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Mr Donaldson is a 47-year-old male who presents to the emergency department with a 12-hour history of vomiting bright red blood. He has had 4 episodes of emesis during this time span. He also complains of nausea, fatigue, and light-headedness. He had 1 episode of melena shortly before arrival. He denies abdominal pain, diarrhea, or fevers. He has a history of hypertension and chronic back pain secondary to a car accident. His medications include hydrochlorothiazide, amlodipine, and ibuprofen. He smokes 1 pack per day. He also drinks 6 to 8 beers per day, with more being consumed on the weekends and holidays. He has drunk this amount of alcohol for 22 years. On examination, he appears drowsy, with a blood pressure of 94/46 mm Hg, heart rate of 122 bpm, respiratory rate of 24 breaths/min, and oxygen saturation of 96% on room air. He is afebrile. His eyes are slightly icteric. His oral mucosa is slightly dry. Chest auscultation reveals clear lungs and a regular heart rhythm. Abdominal examination reveals mild distention and evidence of hepatomegaly. His rectal examination reveals heme-positive stool.

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Laboratory data show hemoglobin 9.8, hematocrit 29, and platelets 98,000. BUN is 28 and creatinine is 1.2. INR is 1.6. AST is 102 and ALT is 68.

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1. What is the most likely diagnosis?

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2. What is the initial goal of evaluation and patient care?

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3. What else is on the differential diagnosis?

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Answers

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This is a 47-year-old male with risk factors for GI bleeding (alcohol abuse and NSAID usage) who presents with several episodes of hematemesis. His vitals, physical examination, and laboratory data suggest volume loss and hemodynamic instability. He requires rapid evaluation and treatment, including volume resuscitation and workup for the cause of his bleeding.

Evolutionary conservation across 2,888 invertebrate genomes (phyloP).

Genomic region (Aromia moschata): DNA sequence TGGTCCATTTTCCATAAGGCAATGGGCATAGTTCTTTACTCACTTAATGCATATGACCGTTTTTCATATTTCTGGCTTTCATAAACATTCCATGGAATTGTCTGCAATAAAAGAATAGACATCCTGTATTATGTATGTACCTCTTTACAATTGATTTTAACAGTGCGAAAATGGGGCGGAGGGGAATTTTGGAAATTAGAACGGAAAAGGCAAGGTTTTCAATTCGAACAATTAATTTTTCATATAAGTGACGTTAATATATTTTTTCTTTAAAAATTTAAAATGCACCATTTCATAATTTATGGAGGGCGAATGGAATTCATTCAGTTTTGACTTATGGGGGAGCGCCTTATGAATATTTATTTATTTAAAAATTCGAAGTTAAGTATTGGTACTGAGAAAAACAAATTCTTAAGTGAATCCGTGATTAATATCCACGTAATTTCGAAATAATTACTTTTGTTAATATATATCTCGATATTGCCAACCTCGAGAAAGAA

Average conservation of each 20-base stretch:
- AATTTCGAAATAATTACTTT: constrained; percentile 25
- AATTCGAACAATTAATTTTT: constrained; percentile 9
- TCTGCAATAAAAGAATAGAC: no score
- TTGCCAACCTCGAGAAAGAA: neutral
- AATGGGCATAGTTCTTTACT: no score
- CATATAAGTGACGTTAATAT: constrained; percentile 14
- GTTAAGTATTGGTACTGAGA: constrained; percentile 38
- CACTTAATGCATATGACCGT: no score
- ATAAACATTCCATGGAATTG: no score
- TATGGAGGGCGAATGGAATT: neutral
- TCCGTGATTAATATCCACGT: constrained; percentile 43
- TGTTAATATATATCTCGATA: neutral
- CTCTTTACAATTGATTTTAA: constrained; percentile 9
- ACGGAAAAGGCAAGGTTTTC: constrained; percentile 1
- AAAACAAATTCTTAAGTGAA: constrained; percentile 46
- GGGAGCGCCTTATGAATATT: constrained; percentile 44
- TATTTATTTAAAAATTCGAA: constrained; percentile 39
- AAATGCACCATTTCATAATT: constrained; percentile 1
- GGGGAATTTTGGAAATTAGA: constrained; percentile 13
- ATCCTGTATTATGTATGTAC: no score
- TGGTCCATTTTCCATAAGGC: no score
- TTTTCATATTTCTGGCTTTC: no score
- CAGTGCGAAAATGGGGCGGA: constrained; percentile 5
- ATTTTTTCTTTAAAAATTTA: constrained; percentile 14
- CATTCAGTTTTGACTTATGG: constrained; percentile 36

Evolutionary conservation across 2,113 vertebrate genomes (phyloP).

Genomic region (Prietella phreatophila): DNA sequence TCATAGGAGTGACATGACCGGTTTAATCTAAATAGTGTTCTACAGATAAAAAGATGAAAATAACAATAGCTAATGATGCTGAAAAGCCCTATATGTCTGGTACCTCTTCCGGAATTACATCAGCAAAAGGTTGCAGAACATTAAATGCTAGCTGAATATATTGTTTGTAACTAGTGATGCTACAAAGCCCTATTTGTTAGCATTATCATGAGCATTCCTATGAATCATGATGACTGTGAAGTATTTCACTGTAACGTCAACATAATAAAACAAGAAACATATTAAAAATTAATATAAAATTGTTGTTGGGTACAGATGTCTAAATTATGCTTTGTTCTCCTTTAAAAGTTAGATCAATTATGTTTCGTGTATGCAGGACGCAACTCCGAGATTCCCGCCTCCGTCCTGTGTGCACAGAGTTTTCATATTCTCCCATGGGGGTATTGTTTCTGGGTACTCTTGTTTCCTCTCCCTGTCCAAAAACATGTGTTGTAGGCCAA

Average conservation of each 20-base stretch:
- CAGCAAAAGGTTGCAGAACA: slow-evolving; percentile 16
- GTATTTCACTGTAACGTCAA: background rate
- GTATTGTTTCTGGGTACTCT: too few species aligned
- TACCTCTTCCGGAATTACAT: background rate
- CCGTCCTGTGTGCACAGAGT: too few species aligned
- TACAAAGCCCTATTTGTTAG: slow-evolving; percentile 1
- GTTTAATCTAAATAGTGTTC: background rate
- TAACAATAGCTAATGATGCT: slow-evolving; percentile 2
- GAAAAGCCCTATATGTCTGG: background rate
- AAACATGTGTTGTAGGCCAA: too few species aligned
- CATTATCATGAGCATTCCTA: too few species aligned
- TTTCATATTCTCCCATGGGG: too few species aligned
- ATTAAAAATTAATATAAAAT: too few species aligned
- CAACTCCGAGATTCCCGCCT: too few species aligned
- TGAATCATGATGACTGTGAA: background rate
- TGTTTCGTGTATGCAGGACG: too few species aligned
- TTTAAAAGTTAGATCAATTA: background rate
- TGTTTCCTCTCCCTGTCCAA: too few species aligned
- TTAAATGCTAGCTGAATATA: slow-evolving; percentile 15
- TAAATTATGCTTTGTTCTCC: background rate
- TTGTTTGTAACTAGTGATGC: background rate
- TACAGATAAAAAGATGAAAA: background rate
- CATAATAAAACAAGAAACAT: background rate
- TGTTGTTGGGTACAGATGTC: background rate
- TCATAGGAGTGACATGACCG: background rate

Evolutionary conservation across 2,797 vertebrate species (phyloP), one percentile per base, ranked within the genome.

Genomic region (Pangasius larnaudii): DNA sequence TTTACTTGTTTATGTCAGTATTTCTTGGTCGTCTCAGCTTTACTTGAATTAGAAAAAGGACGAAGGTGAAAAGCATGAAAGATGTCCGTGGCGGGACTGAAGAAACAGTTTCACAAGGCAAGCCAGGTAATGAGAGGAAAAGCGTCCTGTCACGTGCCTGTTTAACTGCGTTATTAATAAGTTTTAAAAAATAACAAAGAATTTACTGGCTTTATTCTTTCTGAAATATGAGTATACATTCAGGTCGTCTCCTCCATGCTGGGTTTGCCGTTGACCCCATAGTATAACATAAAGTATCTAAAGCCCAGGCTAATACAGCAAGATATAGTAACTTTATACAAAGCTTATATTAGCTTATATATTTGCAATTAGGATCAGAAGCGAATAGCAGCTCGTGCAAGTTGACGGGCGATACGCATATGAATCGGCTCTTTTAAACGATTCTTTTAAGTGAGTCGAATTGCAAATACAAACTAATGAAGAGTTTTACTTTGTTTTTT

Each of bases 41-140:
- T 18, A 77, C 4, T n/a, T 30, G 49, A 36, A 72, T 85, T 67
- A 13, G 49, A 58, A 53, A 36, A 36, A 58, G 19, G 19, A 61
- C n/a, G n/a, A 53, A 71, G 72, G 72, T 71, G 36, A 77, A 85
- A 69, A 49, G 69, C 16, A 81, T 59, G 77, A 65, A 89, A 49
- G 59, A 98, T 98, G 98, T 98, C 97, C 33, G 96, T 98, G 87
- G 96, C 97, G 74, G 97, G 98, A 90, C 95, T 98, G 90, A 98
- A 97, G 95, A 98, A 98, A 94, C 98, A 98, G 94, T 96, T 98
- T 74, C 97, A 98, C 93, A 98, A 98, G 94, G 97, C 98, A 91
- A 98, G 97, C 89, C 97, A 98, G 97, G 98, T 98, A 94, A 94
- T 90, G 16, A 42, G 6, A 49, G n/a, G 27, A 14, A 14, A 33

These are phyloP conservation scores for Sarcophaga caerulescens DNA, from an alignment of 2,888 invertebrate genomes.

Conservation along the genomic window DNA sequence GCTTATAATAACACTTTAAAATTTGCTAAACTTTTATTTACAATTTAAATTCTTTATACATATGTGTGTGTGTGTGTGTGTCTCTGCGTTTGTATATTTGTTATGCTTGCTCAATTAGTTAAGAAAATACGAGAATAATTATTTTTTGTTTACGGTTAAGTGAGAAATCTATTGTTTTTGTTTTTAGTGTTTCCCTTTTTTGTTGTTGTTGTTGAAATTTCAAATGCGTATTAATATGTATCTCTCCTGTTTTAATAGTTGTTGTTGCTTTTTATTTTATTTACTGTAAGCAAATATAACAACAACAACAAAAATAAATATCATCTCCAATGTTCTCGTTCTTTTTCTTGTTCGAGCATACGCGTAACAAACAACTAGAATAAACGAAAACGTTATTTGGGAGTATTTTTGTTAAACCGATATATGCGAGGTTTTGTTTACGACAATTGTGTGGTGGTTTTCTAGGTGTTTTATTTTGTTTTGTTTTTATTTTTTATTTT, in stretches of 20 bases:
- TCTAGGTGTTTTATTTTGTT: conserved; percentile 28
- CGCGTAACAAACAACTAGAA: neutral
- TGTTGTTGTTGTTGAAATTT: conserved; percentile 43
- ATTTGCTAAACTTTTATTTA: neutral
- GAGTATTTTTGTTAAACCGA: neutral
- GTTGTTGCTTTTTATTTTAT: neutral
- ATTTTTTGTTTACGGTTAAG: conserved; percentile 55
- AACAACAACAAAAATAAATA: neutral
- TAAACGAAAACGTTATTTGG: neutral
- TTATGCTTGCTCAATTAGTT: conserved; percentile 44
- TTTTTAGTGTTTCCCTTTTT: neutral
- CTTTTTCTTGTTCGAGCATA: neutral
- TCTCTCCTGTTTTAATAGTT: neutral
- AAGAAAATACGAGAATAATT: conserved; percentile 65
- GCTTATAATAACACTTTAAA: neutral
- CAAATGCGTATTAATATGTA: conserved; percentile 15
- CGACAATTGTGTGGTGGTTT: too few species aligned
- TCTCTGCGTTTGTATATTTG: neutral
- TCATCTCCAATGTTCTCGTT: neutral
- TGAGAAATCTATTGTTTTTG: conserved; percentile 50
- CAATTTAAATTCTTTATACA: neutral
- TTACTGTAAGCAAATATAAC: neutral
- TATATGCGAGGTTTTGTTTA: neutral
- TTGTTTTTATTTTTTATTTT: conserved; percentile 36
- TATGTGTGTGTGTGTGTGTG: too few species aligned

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  1. The most likely diagnosis is bleeding from esophageal varices.

  2. The initial goals of his care revolve around volume resuscitation and hemodynamic stability with an urgent GI consult.

  3. The differential diagnosis includes peptic ulcer disease, esophagitis, gastric varices, and Mallory-Weis tear.

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Analysis: This case represents the approach to a patient with an upper GI bleed with a focus on initial assessment and resuscitation, as well as a discussion of the differential diagnoses.

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Upper GI Bleed

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Diagnosis

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Historical Clues
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A focused history should revolve around such questions as history of length of time and progression of bleeding, associated symptoms (nausea, retching, abdominal pain), prior history of GI bleeding, and medication usage.

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Physical Clues
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Vital signs revealing hypotension, tachycardia, tachypnea, and hypoxia can help determine the degree of blood loss. Other physical examination findings to look for include dry mucus membranes, poor skin turgor, and evidence of chronic liver disease (jaundice, ...

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